[32] The result of this line of authority is, I accept that a decision will be overturned if, as in Fermentation Industries (Aust) Pty Ltd v Burns Philp & Co Ltd NSWSC, Rolfe J, 12 February 1998 (unreported), it is outside the terms of the agreement. The authorities are usefully gathered by Palmer J in Kanivah Holdings Pty Ltd v Holdsworth Properties Pty Ltd [2001] NSWSC 405, 21 May (unreported), where Palmer J states, with reference to Legal and General that “these principles are now well settled” (para48). Where parties to an agreement have determined:”that a rent review dispute is to be resolved by the determination of a valuer, acting as an expert, and not as an arbitrator and that the determination is to be final and binding, then the determination may be successfully impeached as invalid only if it is shown to be tainted by fraud or collusion, or if it is shown not to have been made in accordance with the determination process, if any, specified in the lease. In either case, this is so because the determination is not one for which the parties have contractually stipulated.” (para47)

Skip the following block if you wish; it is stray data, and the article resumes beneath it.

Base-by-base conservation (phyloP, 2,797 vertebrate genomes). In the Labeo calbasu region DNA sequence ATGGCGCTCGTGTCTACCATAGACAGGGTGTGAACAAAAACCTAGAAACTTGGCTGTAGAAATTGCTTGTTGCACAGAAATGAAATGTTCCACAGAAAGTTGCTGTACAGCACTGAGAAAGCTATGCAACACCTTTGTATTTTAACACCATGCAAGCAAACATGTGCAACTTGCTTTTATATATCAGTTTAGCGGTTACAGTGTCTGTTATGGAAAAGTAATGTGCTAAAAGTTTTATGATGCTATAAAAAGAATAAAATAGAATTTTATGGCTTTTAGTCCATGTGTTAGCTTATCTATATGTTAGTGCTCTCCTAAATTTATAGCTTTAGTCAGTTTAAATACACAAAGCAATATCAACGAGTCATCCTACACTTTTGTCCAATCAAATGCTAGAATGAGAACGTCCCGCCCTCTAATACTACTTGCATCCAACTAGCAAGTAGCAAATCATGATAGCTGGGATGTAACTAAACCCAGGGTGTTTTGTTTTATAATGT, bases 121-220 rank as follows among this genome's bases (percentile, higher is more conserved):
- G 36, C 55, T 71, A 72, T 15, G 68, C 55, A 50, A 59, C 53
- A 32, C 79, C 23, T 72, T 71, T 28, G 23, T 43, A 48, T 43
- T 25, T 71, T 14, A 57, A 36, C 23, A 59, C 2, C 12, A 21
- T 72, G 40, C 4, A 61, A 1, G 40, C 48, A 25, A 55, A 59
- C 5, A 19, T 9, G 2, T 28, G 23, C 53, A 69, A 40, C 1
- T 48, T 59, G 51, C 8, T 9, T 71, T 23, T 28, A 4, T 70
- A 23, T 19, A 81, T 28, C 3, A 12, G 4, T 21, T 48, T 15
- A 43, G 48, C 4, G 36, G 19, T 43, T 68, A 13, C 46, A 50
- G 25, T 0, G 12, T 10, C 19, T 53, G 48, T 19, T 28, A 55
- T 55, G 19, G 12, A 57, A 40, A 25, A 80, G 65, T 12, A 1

[33] These principles are entirely consistent with, and were recently applied in, Aiton Australia Pty Ltd v Transfield Pty Ltd (1999) 153 FLR 236 and State of New South Wales & 3 Ors v Banabelle Electrical Pty Ltd, [2002] NSWSC 178.[34] In the present case, cl18 does not operate so as to oust the jurisdiction of the Court.

Issue (c) – Certainty

[35] The plaintiff contends that the procedure to be adopted pursuant to the clause is sufficiently certain for there to be little doubt as to the circumstances in which the clause operates and as to the process to be adopted by the Expert – Hooper Bailie Associated Ltd v Natcon Group Pty Ltd (1992) 28 NSWLR 194 at 206; Aiton Australia Pty Ltd v Transfield Pty Ltd (1999) 153 FLR 236; State of New South Wales & 3 Ors v Banabelle Electrical Pty Ltd, [2002] NSWSC 178 para38.